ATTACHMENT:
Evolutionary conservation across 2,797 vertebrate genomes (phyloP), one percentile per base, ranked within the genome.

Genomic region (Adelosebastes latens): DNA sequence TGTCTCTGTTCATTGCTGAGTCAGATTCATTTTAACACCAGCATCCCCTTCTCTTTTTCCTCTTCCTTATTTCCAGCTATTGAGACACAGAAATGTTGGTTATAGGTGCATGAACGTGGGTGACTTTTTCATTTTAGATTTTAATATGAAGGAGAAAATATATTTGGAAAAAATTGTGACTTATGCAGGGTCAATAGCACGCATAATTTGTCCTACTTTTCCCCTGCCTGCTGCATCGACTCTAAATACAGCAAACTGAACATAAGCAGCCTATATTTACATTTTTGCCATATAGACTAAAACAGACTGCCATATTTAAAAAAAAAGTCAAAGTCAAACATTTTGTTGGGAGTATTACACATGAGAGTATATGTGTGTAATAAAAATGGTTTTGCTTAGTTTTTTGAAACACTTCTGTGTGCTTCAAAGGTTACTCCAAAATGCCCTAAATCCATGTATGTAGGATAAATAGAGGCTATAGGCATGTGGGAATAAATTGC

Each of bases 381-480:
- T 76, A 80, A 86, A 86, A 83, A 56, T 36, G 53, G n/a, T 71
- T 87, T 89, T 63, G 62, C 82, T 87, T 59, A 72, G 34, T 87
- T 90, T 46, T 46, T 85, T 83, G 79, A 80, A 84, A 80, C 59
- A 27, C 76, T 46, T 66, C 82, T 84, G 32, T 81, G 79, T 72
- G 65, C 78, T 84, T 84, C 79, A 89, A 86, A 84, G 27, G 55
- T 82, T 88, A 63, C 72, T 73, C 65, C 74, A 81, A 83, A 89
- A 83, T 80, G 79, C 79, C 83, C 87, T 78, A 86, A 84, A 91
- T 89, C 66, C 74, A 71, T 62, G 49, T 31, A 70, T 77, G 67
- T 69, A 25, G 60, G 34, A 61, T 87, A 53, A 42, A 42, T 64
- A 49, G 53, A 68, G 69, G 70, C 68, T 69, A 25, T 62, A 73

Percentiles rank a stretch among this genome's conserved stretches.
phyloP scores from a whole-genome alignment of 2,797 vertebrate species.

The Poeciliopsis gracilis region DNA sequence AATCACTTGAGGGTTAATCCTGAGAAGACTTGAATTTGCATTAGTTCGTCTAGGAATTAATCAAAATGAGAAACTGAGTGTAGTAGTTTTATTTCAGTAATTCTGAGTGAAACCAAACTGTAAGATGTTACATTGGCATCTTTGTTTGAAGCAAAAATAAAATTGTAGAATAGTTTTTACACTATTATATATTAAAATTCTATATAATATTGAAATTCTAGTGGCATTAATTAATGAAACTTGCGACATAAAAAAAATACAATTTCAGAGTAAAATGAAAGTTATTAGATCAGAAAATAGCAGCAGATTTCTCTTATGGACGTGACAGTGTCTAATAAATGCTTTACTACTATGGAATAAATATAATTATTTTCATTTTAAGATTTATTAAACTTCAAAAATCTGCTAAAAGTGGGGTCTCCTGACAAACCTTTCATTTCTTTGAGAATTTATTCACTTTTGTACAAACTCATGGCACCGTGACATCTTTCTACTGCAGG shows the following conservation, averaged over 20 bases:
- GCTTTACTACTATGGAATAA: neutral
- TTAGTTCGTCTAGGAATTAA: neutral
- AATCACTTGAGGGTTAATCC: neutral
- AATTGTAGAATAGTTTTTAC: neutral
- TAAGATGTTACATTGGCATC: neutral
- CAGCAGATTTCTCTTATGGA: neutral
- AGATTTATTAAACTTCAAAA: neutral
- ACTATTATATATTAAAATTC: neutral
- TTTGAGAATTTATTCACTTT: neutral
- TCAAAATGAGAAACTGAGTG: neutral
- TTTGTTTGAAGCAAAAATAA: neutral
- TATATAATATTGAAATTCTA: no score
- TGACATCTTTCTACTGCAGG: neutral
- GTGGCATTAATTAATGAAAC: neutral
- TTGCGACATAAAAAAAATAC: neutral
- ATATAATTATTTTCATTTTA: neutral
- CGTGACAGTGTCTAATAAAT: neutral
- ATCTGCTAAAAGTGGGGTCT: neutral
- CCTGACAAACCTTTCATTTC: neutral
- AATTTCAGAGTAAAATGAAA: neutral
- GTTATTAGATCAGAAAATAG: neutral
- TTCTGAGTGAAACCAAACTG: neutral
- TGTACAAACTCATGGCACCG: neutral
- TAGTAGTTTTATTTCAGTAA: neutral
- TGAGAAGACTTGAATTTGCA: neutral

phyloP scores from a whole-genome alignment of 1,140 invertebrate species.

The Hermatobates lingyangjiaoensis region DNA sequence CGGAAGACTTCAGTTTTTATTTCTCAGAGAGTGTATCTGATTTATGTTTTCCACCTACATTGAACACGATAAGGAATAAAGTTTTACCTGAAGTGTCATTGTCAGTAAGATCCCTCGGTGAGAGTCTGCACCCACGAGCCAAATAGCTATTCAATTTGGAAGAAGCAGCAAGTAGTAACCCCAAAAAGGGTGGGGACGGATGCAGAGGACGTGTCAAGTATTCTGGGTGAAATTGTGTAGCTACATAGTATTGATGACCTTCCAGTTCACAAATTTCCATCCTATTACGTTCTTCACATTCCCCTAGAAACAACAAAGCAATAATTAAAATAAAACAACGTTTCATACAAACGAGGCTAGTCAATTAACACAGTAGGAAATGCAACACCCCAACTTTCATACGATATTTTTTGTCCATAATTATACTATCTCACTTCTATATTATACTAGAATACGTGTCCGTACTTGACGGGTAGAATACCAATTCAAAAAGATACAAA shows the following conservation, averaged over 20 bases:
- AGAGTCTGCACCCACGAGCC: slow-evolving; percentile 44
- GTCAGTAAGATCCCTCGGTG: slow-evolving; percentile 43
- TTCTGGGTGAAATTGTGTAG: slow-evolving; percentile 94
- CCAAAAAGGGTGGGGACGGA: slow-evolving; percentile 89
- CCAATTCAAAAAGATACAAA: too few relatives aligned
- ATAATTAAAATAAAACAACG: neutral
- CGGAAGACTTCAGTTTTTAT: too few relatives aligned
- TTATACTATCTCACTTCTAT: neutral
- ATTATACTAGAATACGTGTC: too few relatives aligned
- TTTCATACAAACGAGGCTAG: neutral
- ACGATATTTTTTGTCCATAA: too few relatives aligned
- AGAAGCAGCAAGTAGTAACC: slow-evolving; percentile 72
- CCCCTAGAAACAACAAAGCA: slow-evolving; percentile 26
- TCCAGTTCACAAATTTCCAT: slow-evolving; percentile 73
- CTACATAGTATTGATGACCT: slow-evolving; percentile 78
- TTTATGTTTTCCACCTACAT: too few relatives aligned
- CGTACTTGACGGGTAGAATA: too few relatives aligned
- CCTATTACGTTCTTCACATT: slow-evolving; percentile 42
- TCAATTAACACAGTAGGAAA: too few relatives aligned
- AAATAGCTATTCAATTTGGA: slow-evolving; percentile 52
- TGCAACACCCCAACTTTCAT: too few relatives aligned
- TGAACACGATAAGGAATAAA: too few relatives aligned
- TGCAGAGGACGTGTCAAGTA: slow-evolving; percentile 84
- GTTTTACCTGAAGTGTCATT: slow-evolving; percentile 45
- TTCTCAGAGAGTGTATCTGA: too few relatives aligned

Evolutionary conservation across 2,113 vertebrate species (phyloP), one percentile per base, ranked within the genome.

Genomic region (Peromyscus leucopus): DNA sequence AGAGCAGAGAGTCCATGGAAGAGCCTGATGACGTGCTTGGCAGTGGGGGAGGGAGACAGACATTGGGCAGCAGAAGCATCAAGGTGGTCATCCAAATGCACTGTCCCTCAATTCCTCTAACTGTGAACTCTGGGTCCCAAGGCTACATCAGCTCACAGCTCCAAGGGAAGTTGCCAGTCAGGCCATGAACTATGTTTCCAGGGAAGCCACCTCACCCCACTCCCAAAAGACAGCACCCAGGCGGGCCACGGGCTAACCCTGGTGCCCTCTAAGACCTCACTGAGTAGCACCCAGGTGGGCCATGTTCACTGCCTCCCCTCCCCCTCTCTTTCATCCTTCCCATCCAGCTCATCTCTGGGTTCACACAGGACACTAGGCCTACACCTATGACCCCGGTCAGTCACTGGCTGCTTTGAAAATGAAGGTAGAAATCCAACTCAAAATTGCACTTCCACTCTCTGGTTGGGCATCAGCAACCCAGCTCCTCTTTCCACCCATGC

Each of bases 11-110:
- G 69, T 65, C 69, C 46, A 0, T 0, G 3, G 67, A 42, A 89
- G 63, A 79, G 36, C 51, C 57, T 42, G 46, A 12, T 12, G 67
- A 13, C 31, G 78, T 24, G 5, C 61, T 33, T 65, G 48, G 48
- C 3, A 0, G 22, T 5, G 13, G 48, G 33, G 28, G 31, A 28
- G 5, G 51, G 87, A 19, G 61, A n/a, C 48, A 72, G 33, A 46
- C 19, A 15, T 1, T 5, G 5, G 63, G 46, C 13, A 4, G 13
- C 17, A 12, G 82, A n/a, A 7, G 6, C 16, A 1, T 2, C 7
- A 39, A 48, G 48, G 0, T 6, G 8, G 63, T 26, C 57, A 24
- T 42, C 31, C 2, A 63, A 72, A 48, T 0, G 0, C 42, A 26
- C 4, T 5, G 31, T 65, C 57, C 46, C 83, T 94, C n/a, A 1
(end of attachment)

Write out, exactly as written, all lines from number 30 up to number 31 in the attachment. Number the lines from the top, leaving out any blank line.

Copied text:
- GTGGCATTAATTAATGAAAC: neutral
- TTGCGACATAAAAAAAATAC: neutral